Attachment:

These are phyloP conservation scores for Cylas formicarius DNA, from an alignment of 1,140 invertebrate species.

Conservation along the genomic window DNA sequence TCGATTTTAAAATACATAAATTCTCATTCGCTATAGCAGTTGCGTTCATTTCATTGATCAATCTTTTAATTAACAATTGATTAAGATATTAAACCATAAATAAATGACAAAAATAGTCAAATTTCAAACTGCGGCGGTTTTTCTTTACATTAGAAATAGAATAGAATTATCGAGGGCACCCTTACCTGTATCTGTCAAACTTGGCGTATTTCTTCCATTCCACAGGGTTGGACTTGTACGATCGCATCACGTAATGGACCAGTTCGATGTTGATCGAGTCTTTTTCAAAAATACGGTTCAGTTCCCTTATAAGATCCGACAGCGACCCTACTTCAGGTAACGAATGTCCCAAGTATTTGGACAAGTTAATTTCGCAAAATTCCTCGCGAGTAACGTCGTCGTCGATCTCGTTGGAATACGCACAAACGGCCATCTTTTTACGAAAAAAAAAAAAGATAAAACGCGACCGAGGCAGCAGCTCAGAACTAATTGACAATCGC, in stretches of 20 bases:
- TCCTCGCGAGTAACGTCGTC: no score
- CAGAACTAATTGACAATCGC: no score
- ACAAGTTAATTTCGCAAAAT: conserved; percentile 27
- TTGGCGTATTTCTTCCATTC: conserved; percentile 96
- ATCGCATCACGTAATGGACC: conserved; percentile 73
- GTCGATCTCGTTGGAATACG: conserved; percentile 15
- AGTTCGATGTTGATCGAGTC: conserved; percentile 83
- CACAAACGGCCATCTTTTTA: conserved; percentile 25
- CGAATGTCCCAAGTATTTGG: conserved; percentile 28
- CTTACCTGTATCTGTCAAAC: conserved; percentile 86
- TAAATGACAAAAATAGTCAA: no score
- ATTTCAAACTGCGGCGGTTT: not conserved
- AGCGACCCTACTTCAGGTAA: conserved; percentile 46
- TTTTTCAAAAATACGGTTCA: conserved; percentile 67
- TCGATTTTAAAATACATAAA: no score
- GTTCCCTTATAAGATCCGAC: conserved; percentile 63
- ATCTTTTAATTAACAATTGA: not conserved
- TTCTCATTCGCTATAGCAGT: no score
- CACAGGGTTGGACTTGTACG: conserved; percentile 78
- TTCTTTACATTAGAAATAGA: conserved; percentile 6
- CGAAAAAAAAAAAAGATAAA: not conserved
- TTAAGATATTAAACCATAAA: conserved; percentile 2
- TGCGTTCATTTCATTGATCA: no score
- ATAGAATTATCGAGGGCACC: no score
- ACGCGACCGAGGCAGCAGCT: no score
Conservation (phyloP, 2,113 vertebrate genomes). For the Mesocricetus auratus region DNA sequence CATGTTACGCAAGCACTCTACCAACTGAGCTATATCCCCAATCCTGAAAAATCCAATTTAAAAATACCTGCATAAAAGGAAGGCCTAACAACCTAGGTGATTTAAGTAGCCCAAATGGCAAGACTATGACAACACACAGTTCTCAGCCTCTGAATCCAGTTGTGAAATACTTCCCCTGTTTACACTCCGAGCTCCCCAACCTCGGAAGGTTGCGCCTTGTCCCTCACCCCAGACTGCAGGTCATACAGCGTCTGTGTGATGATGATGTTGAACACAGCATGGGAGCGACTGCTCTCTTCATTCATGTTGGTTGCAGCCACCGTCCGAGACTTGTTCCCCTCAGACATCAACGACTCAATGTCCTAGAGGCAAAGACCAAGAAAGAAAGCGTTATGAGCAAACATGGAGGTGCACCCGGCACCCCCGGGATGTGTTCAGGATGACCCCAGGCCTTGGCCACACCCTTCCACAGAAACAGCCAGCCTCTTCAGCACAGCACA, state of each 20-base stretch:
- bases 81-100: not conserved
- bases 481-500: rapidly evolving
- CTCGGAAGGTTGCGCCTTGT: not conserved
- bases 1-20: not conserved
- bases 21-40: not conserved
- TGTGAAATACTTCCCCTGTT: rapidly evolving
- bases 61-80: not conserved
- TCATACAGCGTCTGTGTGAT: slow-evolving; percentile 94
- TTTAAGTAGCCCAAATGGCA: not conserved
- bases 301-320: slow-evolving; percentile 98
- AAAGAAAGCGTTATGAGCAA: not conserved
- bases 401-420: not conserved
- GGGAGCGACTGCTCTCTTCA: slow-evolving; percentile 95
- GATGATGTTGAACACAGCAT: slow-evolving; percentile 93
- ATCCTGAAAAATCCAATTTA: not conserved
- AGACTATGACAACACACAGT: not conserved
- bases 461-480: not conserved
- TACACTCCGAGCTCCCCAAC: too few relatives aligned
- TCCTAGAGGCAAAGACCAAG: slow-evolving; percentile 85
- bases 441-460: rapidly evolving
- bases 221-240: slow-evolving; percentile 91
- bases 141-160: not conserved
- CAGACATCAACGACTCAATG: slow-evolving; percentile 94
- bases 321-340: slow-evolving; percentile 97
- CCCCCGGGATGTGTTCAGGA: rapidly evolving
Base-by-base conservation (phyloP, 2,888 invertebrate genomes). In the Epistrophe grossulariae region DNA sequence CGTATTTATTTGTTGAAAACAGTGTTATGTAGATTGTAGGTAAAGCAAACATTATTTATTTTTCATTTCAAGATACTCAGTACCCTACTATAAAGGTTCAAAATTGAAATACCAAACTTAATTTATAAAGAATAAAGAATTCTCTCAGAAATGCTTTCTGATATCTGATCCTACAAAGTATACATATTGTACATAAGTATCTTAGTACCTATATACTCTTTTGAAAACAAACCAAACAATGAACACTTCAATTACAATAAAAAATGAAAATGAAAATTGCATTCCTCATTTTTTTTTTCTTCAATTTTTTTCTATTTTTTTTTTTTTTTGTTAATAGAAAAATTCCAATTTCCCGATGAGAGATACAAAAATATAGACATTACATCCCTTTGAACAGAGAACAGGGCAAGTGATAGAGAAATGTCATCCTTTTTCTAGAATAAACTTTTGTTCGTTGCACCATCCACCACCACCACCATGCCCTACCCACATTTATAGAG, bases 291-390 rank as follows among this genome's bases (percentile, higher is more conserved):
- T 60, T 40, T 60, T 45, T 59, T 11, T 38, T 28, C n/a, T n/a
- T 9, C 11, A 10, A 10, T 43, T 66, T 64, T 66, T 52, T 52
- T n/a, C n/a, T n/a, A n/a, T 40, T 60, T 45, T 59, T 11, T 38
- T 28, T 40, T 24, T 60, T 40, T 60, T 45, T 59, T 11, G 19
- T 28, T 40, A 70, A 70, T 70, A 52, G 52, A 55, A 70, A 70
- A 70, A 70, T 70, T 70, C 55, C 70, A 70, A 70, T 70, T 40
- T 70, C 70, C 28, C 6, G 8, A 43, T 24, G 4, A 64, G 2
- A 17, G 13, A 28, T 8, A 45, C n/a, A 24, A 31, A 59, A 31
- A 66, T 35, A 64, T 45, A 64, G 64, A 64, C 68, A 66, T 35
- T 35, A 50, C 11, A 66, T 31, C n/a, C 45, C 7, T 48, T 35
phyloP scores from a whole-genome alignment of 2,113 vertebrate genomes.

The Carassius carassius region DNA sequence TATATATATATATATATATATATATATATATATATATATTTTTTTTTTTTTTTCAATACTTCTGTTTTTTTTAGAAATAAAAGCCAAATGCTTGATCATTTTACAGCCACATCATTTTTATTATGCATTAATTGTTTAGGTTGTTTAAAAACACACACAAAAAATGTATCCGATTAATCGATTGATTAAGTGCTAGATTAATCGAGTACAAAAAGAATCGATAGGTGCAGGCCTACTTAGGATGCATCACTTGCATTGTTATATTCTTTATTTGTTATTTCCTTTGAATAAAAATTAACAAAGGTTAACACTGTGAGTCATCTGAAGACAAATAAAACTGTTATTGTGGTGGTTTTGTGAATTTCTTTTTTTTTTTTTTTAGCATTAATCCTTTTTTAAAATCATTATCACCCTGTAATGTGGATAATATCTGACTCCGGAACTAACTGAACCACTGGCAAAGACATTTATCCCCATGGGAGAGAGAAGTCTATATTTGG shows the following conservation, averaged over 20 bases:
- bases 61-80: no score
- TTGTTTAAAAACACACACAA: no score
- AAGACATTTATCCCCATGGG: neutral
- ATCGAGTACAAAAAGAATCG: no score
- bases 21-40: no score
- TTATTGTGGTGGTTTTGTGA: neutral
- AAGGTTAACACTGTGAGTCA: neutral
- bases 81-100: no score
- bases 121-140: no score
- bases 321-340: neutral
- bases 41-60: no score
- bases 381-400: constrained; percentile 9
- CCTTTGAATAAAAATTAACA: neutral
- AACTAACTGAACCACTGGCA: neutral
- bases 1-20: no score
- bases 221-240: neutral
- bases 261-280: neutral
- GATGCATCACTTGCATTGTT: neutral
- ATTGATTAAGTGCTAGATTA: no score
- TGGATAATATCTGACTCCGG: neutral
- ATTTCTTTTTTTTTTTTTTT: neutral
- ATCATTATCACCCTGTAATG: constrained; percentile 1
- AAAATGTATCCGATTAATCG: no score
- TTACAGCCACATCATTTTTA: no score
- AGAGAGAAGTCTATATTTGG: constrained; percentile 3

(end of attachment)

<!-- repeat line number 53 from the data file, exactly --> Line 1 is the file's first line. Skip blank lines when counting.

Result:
- CCCCCGGGATGTGTTCAGGA: rapidly evolving